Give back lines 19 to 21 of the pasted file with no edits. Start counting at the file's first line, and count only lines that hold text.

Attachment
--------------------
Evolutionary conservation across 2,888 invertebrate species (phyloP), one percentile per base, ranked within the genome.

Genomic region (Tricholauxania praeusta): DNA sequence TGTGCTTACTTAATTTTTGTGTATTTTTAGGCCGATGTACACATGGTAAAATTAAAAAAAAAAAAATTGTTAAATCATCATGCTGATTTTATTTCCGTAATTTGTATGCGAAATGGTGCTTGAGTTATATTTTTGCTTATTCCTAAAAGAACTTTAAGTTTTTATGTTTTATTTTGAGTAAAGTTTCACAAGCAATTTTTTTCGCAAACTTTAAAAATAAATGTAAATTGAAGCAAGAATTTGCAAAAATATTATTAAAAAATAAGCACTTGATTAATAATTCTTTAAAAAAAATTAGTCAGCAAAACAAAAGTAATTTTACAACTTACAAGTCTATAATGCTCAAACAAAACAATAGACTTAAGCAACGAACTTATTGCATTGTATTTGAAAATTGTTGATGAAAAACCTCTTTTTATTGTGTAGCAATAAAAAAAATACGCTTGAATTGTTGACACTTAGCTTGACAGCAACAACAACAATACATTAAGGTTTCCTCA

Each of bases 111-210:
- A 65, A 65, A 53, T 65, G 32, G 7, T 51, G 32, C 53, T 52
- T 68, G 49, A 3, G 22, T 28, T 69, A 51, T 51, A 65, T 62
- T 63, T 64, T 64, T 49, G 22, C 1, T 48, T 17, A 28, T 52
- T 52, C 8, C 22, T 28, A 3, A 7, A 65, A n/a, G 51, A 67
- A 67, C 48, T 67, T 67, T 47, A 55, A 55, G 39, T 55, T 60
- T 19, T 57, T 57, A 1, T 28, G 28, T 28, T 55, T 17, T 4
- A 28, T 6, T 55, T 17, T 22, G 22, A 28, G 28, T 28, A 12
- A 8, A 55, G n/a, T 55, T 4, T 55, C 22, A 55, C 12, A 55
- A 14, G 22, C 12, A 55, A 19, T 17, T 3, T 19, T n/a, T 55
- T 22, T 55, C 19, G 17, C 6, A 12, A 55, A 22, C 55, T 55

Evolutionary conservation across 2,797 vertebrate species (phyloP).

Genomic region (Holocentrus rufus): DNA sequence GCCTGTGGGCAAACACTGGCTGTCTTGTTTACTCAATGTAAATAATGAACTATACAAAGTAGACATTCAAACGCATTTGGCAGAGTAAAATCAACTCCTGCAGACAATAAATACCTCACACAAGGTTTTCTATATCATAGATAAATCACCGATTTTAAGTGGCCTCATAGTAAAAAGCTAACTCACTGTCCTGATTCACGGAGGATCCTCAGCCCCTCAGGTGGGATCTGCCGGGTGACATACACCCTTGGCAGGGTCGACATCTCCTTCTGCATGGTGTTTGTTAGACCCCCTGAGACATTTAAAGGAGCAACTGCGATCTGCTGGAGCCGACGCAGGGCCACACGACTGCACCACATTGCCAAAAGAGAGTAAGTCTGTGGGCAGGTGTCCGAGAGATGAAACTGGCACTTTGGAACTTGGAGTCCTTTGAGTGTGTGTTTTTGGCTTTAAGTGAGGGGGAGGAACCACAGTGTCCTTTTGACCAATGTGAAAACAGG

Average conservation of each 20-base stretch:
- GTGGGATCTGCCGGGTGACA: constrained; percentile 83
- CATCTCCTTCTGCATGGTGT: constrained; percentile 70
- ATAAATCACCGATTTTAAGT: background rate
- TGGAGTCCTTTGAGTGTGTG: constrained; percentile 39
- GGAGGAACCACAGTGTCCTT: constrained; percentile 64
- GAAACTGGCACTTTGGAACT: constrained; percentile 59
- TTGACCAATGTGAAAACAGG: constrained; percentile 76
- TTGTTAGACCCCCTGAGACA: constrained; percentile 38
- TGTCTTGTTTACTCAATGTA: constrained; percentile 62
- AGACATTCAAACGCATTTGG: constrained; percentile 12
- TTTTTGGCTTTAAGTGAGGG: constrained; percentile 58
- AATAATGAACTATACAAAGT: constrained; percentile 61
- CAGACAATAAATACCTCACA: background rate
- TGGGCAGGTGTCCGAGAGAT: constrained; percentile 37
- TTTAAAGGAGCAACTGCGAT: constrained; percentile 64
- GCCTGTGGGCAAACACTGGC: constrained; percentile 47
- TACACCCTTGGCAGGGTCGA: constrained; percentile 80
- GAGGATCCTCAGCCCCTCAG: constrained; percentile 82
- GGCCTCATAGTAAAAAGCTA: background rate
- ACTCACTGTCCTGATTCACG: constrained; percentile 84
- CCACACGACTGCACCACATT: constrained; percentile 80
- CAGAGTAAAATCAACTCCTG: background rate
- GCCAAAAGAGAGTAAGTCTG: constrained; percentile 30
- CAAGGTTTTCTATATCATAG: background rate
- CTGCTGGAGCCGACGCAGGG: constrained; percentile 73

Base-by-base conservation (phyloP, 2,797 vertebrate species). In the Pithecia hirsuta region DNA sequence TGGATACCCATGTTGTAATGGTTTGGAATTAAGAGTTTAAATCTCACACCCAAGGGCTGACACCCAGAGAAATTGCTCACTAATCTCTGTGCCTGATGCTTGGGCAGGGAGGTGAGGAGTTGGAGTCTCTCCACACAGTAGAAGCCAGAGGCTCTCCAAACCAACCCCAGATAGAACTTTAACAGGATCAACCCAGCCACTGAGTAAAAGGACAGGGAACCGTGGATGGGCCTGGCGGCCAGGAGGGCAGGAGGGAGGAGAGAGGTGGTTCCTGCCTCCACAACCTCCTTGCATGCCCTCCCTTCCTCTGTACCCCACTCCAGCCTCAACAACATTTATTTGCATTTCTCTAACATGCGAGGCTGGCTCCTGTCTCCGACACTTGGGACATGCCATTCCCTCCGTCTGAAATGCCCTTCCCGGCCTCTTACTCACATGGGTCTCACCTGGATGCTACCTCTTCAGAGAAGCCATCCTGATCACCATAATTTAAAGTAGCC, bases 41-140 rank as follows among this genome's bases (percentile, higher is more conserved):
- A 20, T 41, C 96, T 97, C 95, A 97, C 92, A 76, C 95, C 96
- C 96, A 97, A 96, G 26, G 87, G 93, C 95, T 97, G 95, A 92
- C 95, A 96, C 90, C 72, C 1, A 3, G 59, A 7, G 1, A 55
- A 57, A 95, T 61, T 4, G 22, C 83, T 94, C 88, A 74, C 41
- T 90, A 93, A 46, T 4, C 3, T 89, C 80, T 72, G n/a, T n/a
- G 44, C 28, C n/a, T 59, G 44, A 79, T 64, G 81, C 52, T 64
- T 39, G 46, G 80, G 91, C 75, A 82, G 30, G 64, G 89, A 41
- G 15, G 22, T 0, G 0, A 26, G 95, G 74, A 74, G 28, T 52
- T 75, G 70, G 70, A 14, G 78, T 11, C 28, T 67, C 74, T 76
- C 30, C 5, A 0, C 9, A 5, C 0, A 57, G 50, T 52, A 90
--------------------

- ATAAATCACCGATTTTAAGT: background rate
- TGGAGTCCTTTGAGTGTGTG: constrained; percentile 39
- GGAGGAACCACAGTGTCCTT: constrained; percentile 64